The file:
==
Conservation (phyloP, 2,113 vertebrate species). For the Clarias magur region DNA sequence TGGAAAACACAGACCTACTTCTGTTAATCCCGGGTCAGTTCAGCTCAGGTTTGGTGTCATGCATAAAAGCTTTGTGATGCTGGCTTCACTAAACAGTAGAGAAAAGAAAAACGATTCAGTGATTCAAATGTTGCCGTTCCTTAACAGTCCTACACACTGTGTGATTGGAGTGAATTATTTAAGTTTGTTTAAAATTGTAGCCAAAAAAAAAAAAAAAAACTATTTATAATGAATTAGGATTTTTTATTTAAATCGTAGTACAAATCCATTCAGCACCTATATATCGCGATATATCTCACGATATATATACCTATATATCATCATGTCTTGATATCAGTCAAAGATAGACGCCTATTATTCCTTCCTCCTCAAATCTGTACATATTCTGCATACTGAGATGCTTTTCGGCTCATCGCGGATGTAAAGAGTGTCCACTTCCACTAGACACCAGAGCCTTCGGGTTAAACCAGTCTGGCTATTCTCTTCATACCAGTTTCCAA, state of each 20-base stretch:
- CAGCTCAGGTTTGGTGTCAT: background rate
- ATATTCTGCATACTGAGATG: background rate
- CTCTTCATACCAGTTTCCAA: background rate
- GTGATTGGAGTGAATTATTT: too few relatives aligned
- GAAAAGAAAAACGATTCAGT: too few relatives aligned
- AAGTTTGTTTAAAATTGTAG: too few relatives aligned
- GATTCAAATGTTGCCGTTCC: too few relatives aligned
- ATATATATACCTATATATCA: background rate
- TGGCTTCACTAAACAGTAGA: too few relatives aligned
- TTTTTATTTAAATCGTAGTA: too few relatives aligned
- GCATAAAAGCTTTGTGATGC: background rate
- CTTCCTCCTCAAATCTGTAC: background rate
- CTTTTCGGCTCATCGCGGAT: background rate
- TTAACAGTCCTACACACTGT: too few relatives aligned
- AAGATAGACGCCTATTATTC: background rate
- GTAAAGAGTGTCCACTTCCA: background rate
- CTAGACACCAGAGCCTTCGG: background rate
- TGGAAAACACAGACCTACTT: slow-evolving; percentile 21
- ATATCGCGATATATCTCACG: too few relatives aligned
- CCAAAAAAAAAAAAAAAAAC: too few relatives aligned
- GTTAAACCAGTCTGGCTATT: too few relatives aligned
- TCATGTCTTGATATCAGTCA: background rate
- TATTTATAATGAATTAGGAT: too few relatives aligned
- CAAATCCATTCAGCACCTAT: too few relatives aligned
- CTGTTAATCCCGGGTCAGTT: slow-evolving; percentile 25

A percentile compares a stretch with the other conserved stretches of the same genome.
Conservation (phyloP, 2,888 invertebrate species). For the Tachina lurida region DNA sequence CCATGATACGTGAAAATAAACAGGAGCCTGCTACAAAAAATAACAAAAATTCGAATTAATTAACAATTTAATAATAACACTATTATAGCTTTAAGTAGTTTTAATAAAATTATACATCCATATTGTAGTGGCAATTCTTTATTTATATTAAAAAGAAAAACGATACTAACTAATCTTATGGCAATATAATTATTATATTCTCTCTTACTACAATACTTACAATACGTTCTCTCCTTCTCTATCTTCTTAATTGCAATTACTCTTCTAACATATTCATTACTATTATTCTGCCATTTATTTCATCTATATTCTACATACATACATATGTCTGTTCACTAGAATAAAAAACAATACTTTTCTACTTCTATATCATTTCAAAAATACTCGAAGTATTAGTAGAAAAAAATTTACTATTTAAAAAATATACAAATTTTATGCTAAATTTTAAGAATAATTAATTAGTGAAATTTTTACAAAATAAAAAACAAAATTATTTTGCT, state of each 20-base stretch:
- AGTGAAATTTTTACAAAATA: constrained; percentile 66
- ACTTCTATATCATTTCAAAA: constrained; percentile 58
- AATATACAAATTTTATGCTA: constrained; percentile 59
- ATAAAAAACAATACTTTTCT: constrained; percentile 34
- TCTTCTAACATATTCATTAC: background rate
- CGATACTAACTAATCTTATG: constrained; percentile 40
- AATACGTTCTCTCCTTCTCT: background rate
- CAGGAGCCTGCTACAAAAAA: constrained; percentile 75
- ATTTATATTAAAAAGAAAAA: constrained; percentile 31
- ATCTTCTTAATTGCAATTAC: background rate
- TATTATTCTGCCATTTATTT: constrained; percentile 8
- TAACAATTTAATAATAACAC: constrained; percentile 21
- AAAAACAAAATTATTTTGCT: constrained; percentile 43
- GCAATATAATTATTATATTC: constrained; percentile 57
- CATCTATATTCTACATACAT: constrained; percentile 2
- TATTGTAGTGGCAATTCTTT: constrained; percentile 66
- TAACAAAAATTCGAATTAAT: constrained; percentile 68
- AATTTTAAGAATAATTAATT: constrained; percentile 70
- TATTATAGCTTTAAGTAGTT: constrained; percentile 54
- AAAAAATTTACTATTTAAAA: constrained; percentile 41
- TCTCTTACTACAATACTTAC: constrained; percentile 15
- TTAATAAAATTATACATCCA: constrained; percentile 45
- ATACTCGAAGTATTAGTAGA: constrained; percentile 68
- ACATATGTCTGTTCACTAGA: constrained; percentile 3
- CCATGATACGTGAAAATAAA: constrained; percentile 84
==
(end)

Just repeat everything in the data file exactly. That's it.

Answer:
Conservation (phyloP, 2,113 vertebrate species). For the Clarias magur region DNA sequence TGGAAAACACAGACCTACTTCTGTTAATCCCGGGTCAGTTCAGCTCAGGTTTGGTGTCATGCATAAAAGCTTTGTGATGCTGGCTTCACTAAACAGTAGAGAAAAGAAAAACGATTCAGTGATTCAAATGTTGCCGTTCCTTAACAGTCCTACACACTGTGTGATTGGAGTGAATTATTTAAGTTTGTTTAAAATTGTAGCCAAAAAAAAAAAAAAAAACTATTTATAATGAATTAGGATTTTTTATTTAAATCGTAGTACAAATCCATTCAGCACCTATATATCGCGATATATCTCACGATATATATACCTATATATCATCATGTCTTGATATCAGTCAAAGATAGACGCCTATTATTCCTTCCTCCTCAAATCTGTACATATTCTGCATACTGAGATGCTTTTCGGCTCATCGCGGATGTAAAGAGTGTCCACTTCCACTAGACACCAGAGCCTTCGGGTTAAACCAGTCTGGCTATTCTCTTCATACCAGTTTCCAA, state of each 20-base stretch:
- CAGCTCAGGTTTGGTGTCAT: background rate
- ATATTCTGCATACTGAGATG: background rate
- CTCTTCATACCAGTTTCCAA: background rate
- GTGATTGGAGTGAATTATTT: too few relatives aligned
- GAAAAGAAAAACGATTCAGT: too few relatives aligned
- AAGTTTGTTTAAAATTGTAG: too few relatives aligned
- GATTCAAATGTTGCCGTTCC: too few relatives aligned
- ATATATATACCTATATATCA: background rate
- TGGCTTCACTAAACAGTAGA: too few relatives aligned
- TTTTTATTTAAATCGTAGTA: too few relatives aligned
- GCATAAAAGCTTTGTGATGC: background rate
- CTTCCTCCTCAAATCTGTAC: background rate
- CTTTTCGGCTCATCGCGGAT: background rate
- TTAACAGTCCTACACACTGT: too few relatives aligned
- AAGATAGACGCCTATTATTC: background rate
- GTAAAGAGTGTCCACTTCCA: background rate
- CTAGACACCAGAGCCTTCGG: background rate
- TGGAAAACACAGACCTACTT: slow-evolving; percentile 21
- ATATCGCGATATATCTCACG: too few relatives aligned
- CCAAAAAAAAAAAAAAAAAC: too few relatives aligned
- GTTAAACCAGTCTGGCTATT: too few relatives aligned
- TCATGTCTTGATATCAGTCA: background rate
- TATTTATAATGAATTAGGAT: too few relatives aligned
- CAAATCCATTCAGCACCTAT: too few relatives aligned
- CTGTTAATCCCGGGTCAGTT: slow-evolving; percentile 25

A percentile compares a stretch with the other conserved stretches of the same genome.
Conservation (phyloP, 2,888 invertebrate species). For the Tachina lurida region DNA sequence CCATGATACGTGAAAATAAACAGGAGCCTGCTACAAAAAATAACAAAAATTCGAATTAATTAACAATTTAATAATAACACTATTATAGCTTTAAGTAGTTTTAATAAAATTATACATCCATATTGTAGTGGCAATTCTTTATTTATATTAAAAAGAAAAACGATACTAACTAATCTTATGGCAATATAATTATTATATTCTCTCTTACTACAATACTTACAATACGTTCTCTCCTTCTCTATCTTCTTAATTGCAATTACTCTTCTAACATATTCATTACTATTATTCTGCCATTTATTTCATCTATATTCTACATACATACATATGTCTGTTCACTAGAATAAAAAACAATACTTTTCTACTTCTATATCATTTCAAAAATACTCGAAGTATTAGTAGAAAAAAATTTACTATTTAAAAAATATACAAATTTTATGCTAAATTTTAAGAATAATTAATTAGTGAAATTTTTACAAAATAAAAAACAAAATTATTTTGCT, state of each 20-base stretch:
- AGTGAAATTTTTACAAAATA: constrained; percentile 66
- ACTTCTATATCATTTCAAAA: constrained; percentile 58
- AATATACAAATTTTATGCTA: constrained; percentile 59
- ATAAAAAACAATACTTTTCT: constrained; percentile 34
- TCTTCTAACATATTCATTAC: background rate
- CGATACTAACTAATCTTATG: constrained; percentile 40
- AATACGTTCTCTCCTTCTCT: background rate
- CAGGAGCCTGCTACAAAAAA: constrained; percentile 75
- ATTTATATTAAAAAGAAAAA: constrained; percentile 31
- ATCTTCTTAATTGCAATTAC: background rate
- TATTATTCTGCCATTTATTT: constrained; percentile 8
- TAACAATTTAATAATAACAC: constrained; percentile 21
- AAAAACAAAATTATTTTGCT: constrained; percentile 43
- GCAATATAATTATTATATTC: constrained; percentile 57
- CATCTATATTCTACATACAT: constrained; percentile 2
- TATTGTAGTGGCAATTCTTT: constrained; percentile 66
- TAACAAAAATTCGAATTAAT: constrained; percentile 68
- AATTTTAAGAATAATTAATT: constrained; percentile 70
- TATTATAGCTTTAAGTAGTT: constrained; percentile 54
- AAAAAATTTACTATTTAAAA: constrained; percentile 41
- TCTCTTACTACAATACTTAC: constrained; percentile 15
- TTAATAAAATTATACATCCA: constrained; percentile 45
- ATACTCGAAGTATTAGTAGA: constrained; percentile 68
- ACATATGTCTGTTCACTAGA: constrained; percentile 3
- CCATGATACGTGAAAATAAA: constrained; percentile 84